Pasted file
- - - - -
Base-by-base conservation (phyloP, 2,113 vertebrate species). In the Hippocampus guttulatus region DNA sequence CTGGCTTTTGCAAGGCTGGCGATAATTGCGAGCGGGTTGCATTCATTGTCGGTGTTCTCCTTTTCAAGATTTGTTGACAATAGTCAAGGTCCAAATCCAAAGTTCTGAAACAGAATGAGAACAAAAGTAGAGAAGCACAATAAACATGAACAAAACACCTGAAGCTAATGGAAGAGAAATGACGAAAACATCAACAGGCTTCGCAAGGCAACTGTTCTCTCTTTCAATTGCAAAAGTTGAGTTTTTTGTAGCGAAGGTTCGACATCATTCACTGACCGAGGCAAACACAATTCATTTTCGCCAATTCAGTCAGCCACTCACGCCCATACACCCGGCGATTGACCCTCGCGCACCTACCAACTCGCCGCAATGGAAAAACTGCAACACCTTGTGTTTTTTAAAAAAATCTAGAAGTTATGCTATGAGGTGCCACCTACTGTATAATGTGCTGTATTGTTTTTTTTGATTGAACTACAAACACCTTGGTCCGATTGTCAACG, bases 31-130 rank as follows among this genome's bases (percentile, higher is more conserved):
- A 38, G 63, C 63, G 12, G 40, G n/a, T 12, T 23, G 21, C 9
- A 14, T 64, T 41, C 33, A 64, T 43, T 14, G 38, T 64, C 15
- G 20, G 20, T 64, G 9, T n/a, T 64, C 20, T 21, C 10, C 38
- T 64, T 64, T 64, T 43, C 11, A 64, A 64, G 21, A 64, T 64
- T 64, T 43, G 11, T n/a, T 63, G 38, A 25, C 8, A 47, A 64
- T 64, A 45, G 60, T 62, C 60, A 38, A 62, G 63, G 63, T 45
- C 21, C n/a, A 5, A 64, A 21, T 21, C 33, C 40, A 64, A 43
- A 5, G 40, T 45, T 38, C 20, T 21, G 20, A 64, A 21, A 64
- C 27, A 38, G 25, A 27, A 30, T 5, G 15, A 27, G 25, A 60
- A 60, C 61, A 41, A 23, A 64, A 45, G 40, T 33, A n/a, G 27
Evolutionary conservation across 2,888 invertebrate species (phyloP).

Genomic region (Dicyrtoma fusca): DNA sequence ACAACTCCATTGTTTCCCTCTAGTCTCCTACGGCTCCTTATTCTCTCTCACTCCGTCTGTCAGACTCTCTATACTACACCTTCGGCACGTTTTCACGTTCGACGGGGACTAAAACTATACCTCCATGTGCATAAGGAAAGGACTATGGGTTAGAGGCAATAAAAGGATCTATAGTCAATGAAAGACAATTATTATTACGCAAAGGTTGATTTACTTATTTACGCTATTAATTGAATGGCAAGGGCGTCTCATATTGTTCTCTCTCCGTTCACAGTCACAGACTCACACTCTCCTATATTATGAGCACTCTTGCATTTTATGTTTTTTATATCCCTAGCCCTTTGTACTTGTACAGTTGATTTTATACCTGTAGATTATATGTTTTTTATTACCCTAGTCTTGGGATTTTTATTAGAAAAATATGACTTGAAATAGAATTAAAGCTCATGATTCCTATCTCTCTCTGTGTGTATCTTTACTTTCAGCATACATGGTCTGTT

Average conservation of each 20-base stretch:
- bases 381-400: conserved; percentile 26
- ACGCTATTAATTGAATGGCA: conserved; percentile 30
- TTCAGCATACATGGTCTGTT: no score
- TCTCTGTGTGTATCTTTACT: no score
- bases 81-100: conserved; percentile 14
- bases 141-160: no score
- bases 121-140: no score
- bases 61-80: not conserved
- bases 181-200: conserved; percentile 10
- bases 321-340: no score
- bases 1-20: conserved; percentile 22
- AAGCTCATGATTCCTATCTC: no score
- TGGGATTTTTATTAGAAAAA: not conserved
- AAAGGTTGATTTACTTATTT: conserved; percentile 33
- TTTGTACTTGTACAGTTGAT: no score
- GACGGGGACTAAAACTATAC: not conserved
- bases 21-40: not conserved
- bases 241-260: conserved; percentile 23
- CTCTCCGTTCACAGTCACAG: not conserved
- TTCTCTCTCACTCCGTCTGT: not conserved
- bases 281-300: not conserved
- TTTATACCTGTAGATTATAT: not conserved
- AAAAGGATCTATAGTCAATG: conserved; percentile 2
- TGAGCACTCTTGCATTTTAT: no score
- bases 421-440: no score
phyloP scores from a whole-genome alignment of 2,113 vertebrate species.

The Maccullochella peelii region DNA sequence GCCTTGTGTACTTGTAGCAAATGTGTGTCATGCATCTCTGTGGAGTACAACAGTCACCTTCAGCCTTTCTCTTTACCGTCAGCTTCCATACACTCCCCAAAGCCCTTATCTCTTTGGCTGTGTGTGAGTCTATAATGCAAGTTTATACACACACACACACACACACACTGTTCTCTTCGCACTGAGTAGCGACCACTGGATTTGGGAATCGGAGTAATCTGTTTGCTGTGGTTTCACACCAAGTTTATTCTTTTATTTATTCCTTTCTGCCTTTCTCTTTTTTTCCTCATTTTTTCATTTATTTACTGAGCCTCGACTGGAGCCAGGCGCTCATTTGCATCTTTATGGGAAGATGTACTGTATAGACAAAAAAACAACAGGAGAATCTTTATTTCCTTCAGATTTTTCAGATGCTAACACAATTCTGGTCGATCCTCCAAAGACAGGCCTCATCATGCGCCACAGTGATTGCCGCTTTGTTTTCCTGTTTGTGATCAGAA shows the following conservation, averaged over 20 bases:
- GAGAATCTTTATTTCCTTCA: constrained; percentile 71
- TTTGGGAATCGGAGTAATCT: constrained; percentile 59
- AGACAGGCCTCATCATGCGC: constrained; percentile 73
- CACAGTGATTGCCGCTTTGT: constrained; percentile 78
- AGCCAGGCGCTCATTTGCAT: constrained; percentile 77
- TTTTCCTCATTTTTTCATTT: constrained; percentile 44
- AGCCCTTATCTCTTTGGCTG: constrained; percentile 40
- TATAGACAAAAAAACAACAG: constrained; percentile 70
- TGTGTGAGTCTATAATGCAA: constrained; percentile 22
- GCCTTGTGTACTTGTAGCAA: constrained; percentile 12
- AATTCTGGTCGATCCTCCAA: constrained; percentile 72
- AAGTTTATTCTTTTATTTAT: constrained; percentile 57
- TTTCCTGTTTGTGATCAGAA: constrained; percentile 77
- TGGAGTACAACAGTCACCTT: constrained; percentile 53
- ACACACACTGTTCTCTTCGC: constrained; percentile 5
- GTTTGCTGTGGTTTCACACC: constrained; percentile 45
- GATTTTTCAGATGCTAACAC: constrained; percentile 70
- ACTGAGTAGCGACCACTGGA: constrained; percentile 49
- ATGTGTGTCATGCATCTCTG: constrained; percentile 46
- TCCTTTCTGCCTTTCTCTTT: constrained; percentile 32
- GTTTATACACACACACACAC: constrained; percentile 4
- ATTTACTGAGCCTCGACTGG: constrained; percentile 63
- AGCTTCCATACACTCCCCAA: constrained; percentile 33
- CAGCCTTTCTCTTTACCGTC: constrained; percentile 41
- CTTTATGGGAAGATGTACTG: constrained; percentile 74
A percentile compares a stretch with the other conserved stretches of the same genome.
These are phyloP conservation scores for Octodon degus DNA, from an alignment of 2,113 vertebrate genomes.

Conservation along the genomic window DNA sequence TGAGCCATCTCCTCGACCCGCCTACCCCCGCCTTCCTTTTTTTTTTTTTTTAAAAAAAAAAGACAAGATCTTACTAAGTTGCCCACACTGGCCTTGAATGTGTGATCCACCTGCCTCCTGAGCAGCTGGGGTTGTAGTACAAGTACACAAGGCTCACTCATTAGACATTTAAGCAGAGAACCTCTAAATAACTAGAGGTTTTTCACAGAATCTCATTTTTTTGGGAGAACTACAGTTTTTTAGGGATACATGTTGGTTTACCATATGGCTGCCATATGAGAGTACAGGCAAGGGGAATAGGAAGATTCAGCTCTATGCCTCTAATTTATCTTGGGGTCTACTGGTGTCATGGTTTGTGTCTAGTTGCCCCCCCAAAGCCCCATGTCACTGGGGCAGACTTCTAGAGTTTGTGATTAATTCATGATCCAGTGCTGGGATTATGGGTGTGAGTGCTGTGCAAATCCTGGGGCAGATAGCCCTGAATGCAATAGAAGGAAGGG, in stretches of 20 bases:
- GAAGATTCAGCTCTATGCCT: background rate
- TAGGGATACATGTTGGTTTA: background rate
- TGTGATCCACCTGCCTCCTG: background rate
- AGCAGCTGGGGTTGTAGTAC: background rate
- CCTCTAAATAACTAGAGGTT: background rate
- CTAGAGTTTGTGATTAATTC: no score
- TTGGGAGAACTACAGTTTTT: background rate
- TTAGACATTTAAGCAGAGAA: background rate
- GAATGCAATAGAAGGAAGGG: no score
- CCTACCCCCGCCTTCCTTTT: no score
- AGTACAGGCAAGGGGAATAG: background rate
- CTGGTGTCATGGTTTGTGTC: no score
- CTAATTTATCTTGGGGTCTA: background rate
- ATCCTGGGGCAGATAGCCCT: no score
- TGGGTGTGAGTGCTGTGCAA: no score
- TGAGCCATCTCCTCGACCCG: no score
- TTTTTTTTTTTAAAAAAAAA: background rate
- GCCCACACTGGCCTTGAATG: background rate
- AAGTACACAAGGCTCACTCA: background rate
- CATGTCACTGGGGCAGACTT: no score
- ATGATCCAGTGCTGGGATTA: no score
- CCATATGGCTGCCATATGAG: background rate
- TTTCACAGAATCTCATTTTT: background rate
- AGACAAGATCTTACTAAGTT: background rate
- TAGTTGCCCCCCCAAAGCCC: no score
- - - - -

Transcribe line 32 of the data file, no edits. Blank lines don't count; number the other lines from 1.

- bases 241-260: conserved; percentile 23